Growing up in Philadelphia, Michael Ogborn often heard women disparaging someone with the curious epithet, “She sits around the house like she’s Marie of Romania.” It wasn’t until his college years that he happened across a picture of a commemorative dinner held in 1926 for a visiting Queen Marie of Romania.
“It always fascinated me how everybody in Philadelphia of a certain age would quote this woman’s presence instead of the Queen of England or somebody more obvious,” Ogborn says. “Philadelphia opens its arms to people we trust, and her visit made the people of the city stand a little taller. The fact that she recognized us was why I think she became part of the phraseology of fishwives and working class women.”
That curious piece of trivia — a one-day visit by an obscure monarch who received the key to the city and a floorboard pried from Independence Hall — stuck with Ogborn through the years, while he was becoming a successful writer and composer of musical theater. It was while writing the six pantos he’s contributed to People’s LightAnd Theatre Companythat he found an ideal format in which to tell a uniquely Philadelphia story, which grew to incorporate Mummers, City Hall and South Philly accents as it became “The Three Maries: A Philadelphia Phable.”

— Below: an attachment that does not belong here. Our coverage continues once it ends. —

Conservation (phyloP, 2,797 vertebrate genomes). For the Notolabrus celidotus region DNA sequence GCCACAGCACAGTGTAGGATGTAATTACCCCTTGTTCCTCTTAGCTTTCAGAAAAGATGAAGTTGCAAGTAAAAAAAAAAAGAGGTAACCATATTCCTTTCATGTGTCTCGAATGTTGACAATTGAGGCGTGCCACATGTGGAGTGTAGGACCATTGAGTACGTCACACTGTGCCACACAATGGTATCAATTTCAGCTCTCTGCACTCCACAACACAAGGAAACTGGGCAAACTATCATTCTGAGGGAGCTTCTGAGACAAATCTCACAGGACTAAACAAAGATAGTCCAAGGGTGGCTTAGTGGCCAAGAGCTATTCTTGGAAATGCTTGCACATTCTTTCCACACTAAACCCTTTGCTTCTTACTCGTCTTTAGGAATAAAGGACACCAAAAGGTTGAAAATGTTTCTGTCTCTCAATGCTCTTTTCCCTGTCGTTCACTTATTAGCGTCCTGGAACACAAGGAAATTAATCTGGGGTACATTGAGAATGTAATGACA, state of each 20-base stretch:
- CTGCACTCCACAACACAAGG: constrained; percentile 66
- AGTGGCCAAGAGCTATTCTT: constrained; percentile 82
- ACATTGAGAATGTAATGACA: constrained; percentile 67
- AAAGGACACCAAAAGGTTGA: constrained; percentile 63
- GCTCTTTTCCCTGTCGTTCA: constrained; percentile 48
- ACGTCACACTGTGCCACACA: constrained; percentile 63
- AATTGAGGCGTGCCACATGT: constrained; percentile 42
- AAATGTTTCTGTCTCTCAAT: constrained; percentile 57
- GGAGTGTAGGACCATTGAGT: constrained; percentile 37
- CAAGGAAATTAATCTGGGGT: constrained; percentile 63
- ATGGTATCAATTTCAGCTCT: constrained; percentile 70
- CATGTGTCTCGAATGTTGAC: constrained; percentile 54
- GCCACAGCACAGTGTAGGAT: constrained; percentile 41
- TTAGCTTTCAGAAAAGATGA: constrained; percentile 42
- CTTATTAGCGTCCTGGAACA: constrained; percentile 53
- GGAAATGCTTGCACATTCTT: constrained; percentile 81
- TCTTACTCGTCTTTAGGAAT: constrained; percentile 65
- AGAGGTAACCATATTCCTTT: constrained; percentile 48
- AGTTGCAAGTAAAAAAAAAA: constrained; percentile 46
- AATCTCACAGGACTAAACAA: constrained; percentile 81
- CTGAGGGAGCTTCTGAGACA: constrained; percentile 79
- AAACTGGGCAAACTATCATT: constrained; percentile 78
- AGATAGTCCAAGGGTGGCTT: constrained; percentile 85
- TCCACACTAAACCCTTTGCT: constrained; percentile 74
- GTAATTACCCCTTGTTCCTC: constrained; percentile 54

“Something about the style of the panto reminded me of what musical comedies were in the ’20s and ’30s, before the golden age when they were pure entertainment with stock characters,” he explains. “You know when you come into this show that you’re going to get a happy ending. I tried to include all of the things that made me love musical theater when I was a kid.”
Narrated from a Mummer’s clubhouse on Dock Street, “The Three Maries” tells the story of a young woman whose attempts to rise above her modest upbringing, set against the backdrop of the royal visit — a combination of “Cinderella” and “Pygmalion” with more feathers and banjos. “In Philadelphia, you’re not allowed to reinvent yourself,” Ogborn says. “There’s always somebody that’s going to remember you from where you were before. There’s a struggle to remain who you are at the core but redefine yourself in a way that’s honest and earned.”
In the works for a decade, Ogborn is thrilled to finally see his “Mummers musical” coming to the stage. “It’s love letter from the author to the city,” he says, “and a valentine from the city to the world.”
If you go
“The Three Maries” opens in previews at the Prince Theater (1412 Chestnut St.) Dec. 17 and runs through Jan. 10. Tickets are $27-$52 at 215-422-4580 or Princetheater.org.